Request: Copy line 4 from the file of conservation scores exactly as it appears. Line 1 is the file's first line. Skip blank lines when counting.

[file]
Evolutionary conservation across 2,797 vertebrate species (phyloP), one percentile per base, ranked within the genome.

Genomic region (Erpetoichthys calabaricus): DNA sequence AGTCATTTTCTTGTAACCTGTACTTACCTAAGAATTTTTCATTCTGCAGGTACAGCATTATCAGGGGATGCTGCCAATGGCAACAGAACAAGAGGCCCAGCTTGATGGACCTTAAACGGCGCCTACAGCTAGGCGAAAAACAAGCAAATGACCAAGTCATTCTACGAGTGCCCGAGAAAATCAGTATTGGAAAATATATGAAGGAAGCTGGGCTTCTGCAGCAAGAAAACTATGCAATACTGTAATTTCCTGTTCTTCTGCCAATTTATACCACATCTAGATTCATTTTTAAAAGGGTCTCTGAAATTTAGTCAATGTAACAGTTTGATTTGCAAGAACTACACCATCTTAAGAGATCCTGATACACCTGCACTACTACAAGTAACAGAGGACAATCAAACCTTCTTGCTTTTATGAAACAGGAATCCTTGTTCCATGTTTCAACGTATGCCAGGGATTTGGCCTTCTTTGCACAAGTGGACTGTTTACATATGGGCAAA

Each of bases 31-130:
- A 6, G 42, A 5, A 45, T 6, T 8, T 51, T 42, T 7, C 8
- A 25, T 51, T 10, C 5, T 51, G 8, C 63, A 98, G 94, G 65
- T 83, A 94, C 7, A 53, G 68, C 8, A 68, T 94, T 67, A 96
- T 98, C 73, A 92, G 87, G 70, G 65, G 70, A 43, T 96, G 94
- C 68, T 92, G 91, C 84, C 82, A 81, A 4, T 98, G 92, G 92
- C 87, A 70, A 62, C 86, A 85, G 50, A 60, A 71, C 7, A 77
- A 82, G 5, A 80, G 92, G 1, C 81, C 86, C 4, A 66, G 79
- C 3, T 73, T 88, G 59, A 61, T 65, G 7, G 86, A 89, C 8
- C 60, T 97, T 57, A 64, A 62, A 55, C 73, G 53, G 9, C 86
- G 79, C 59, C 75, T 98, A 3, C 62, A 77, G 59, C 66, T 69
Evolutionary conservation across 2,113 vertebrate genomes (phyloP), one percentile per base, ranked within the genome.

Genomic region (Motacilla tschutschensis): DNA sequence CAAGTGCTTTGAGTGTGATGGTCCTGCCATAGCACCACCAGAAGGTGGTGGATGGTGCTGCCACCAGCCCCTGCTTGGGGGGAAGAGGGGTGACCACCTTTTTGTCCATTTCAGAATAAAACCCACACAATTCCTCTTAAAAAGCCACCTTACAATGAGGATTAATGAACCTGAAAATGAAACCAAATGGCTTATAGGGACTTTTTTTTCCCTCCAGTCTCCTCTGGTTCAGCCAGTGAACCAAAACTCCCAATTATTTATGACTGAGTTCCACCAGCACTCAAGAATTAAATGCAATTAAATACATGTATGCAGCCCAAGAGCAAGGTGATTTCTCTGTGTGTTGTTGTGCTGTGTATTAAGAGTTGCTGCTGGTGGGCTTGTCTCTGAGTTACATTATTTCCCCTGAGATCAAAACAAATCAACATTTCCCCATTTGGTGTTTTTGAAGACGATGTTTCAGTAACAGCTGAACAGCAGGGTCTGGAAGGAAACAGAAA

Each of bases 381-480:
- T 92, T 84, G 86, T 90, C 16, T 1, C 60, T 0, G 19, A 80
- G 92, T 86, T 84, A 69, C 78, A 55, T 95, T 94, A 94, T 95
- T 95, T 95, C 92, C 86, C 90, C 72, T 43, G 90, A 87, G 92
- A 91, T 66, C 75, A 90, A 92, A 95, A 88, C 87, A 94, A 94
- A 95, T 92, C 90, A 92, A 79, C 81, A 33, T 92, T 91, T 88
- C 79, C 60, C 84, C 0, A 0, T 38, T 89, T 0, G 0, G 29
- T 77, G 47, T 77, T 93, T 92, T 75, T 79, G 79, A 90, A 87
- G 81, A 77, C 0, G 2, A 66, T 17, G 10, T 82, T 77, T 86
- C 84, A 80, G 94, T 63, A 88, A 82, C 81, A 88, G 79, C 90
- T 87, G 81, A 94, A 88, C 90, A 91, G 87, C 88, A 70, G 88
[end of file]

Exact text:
- A 6, G 42, A 5, A 45, T 6, T 8, T 51, T 42, T 7, C 8